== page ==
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The Case Family Of Western Bradford County To Be Highlighted At Troy Historical Society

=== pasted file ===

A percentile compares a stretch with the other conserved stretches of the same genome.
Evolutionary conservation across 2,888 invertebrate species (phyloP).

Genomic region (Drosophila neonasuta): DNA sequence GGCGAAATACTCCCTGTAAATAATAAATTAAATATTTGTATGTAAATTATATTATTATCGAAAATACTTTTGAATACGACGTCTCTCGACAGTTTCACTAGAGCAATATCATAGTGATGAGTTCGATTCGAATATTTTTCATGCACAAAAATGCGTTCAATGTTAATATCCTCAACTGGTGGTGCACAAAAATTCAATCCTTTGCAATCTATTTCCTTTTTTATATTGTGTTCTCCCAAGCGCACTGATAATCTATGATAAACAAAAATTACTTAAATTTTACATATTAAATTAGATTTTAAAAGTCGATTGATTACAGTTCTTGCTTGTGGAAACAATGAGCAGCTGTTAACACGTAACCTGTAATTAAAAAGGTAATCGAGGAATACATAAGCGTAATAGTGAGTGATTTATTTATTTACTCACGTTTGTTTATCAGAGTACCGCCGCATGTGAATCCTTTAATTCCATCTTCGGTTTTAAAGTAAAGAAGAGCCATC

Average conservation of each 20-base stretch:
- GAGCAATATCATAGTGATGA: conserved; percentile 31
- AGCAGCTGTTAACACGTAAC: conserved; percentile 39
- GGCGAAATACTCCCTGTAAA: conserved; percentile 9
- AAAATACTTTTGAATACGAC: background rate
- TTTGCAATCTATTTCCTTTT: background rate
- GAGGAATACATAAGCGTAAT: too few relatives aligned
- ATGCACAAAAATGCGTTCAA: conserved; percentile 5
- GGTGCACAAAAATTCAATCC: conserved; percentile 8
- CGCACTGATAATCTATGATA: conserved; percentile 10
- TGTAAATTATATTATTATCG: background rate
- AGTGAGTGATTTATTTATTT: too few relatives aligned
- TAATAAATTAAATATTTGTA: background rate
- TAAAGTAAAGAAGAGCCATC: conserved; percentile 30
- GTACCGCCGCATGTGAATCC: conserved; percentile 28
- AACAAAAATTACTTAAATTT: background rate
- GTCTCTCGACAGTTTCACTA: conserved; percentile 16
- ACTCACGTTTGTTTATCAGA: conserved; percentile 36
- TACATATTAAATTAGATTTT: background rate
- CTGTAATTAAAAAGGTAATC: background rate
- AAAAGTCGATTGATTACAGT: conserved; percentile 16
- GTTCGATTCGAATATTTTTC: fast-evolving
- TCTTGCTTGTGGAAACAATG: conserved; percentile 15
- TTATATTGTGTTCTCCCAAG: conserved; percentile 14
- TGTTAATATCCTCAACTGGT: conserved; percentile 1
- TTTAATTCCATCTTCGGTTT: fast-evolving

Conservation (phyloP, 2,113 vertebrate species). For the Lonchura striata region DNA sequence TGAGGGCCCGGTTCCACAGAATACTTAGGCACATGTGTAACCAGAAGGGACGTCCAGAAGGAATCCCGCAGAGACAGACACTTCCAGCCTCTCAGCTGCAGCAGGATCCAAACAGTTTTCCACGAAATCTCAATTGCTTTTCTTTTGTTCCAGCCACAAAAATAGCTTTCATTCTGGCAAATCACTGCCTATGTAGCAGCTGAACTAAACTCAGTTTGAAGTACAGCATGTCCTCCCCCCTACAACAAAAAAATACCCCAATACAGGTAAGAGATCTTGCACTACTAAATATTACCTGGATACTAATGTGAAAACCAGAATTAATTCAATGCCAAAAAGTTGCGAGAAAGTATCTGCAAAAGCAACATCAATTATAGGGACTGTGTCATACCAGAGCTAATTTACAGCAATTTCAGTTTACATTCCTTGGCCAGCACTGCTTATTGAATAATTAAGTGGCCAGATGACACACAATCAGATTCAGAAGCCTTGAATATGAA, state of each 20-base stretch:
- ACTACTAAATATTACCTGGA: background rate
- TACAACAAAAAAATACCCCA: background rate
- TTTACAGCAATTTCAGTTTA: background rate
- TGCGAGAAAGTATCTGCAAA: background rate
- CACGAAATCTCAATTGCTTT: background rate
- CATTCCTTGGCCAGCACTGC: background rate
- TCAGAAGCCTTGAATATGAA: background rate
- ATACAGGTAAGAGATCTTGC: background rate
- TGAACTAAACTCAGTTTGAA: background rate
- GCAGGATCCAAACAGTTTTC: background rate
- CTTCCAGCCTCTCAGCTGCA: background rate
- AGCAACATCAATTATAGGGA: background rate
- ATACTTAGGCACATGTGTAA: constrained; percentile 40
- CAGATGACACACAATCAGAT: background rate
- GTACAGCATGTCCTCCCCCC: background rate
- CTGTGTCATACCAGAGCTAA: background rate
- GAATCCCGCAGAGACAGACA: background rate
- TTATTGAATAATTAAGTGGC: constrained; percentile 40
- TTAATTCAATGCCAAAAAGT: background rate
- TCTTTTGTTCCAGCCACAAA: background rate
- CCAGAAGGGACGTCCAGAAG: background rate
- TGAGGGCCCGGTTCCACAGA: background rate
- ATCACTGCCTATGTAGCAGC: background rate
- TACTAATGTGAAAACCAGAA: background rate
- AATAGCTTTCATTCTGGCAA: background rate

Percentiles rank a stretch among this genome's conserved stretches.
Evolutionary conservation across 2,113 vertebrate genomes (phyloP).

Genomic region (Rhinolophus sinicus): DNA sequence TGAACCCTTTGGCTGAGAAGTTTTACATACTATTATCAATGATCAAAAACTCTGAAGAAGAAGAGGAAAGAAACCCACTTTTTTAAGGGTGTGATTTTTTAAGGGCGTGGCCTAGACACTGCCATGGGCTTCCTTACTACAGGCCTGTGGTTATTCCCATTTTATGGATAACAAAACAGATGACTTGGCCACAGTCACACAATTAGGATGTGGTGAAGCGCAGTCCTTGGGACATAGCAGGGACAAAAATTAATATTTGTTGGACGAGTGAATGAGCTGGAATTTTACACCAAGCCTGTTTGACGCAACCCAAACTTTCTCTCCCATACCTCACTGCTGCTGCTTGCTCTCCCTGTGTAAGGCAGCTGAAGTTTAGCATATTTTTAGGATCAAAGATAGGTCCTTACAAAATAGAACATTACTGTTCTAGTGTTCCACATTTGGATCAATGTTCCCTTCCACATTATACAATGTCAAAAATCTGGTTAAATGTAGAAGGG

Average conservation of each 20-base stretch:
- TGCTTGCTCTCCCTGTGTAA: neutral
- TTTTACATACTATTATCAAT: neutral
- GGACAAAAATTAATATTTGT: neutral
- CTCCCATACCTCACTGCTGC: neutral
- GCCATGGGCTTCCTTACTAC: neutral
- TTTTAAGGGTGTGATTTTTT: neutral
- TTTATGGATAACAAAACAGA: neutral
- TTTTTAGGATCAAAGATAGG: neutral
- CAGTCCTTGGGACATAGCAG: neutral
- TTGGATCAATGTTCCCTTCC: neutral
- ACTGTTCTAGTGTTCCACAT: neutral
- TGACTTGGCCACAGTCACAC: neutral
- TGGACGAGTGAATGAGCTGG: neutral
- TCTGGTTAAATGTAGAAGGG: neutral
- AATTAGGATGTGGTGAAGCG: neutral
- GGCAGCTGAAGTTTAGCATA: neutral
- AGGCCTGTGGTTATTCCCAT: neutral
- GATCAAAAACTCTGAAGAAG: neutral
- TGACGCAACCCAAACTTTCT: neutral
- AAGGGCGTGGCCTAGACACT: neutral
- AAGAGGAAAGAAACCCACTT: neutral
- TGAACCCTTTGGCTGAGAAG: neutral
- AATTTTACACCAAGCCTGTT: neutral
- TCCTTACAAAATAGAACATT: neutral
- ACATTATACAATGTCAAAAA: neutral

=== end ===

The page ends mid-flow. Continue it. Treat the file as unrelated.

The Troy Historical Society is highlighting influential families of Western Bradford County during the 19th and 20th centuries. These families will ultimately have their history on display at the renovated sale barn in Troy upon completion. The Case family of western Bradford County is one of those families. The history of the Case family goes back before Bradford County was defined. To understand the settlement of western Bradford County it is necessary to look at the geologic topology of the area at that time. The earliest settlers of the area were not looking for social interaction. They could best be described as separatists. Start at a settlement, and start walking as far as you can into the wilderness. When they reached a reasonable distance, they settled down. In this situation, traveling west from the river in Towanda they experienced a series of hills and valleys. Each valley beyond a hill eventually became a settlement. Luther's Mills, Burlington, West Burlington, East Troy, and Troy. Before these settlements were well established, anyone looking to get away from populated areas would have continued until hitting a natural barrier. Armenia Mountain is not a hill with a valley on the other side. It is topped with a massive inhospitable plateau with no valley beyond in sight. Once reaching a hill with no valley on the other side, it became a natural place to stop. But where alone the base of the Armenia plateau is the best place to settle? In the late 1700's, the best places to settle were defined by the supply of water. Along the Armenia plateau several good sources of water came down to potentially provide for settlers. The towns of Alba and Canton are near such water sources. Troy and Sylvania developed around the sources of Sugar Creek. When Reuben Case arrived in the area in 1797, it was clear the foot of the mountain had some western protection and a vigorous supply of water. One of those water sources in Farmers Valley still today carries the name Cases Glenn. The settlement of Troy owes its location to the water coming off Armenia Mountain in Sylvania, Cases Glenn in Farmers Valley, and the creek along the Case homestead on Fallbrook Road. The water from these different sources off the mountain converge on what today is Troy Borough. As the first in the area, the Case family had the first child born in the township. The family helped to build the community including the Case School and the railroad line from Canton to Troy. Frank Case, Reuben Case's great-grandson, built a business that literally changed the face of Bradford County as wellas many of the surrounding counties. While logging the timber off Tamarack Swamp for the Bohlayer family, Frank began a career with lumber and construction. The Case Brothers were successful in the area and evolved into the F.P. Case company. The F.P. Case and John Sucese expansion on Canton Street in Troy took advantage of the railroad to provide coal, lumber milling, and construction directly in the area. The Case family is responsible for many structures that define Western Bradford County. The restoration for the Van Dyne Civic building included a gymnasium and auditorium with the work done by F.P. Case. When the Troy Graded School burned, these facilities were indispensable. The front of the Newberry and Peck building was removed and a granite facade was installed. There was substantial work on the Presbyterian and Baptist churches in Canton as well as the Swaze Box Factory. Students of Mansfield University to this day still enjoy Straughn Auditorium and credit the Case family for the fine work. There are many items built by the Cases in our area that survive today. The bridge from Canton Street through the alley across Sugar Creek is made of old railroad ties and rails. The memorial steps down the hill from Troy High School to the current parking lot off Elmira Street is still used today. There are many big old houses still today in the Troy and Canton area as well as many other school and municipal buildings in use. The building of greatest interest today to The Troy Historical Society is The Troy-Canton Holstein Association Sale Pavilion. Known locally as just "The Sale Barn", this building was built by the F.P. Case company in Troy. Many members of the Case family including Marshall Case, spent time over the years inside the Sale Barn. The building will evolve into a home for our history. It will display a descriptive history of what life was like as our area developed, and who the prominent families were that participated in the effort. The Case family in addition to having an impact around our area actually built the building that brought so much economic activity to our area as the town grew beyond a mill town along Sugar Creek. More information and displays on this family of western Bradford County will be available once a new home for the Historical Society is completed in Troy. Please get involved and help support this effort, without support the sale barn will be destroyed and the historical society will need a home. ----------------------------------------------------- The Troy Historical Society is a nonprofit corporation. We appreciate your tax deductible cooperation in preserving the history of our town. Name:______________________________________________ Address:___________________________________________ Phone:________________ Email:______________________ I am interested in helping: Membership ($10.00) Pavilion Friend ($100.00) Pavilion Family($250.00) I would like to buy/name a Pavilion window ($500.00) A business sponsored display area/Kiosk ($2,500.00) We can help in this way(describe):_________________ Please contact me about being involved ___________ Mail To: Troy Historical Society Po Box 274 Troy Pa, 16947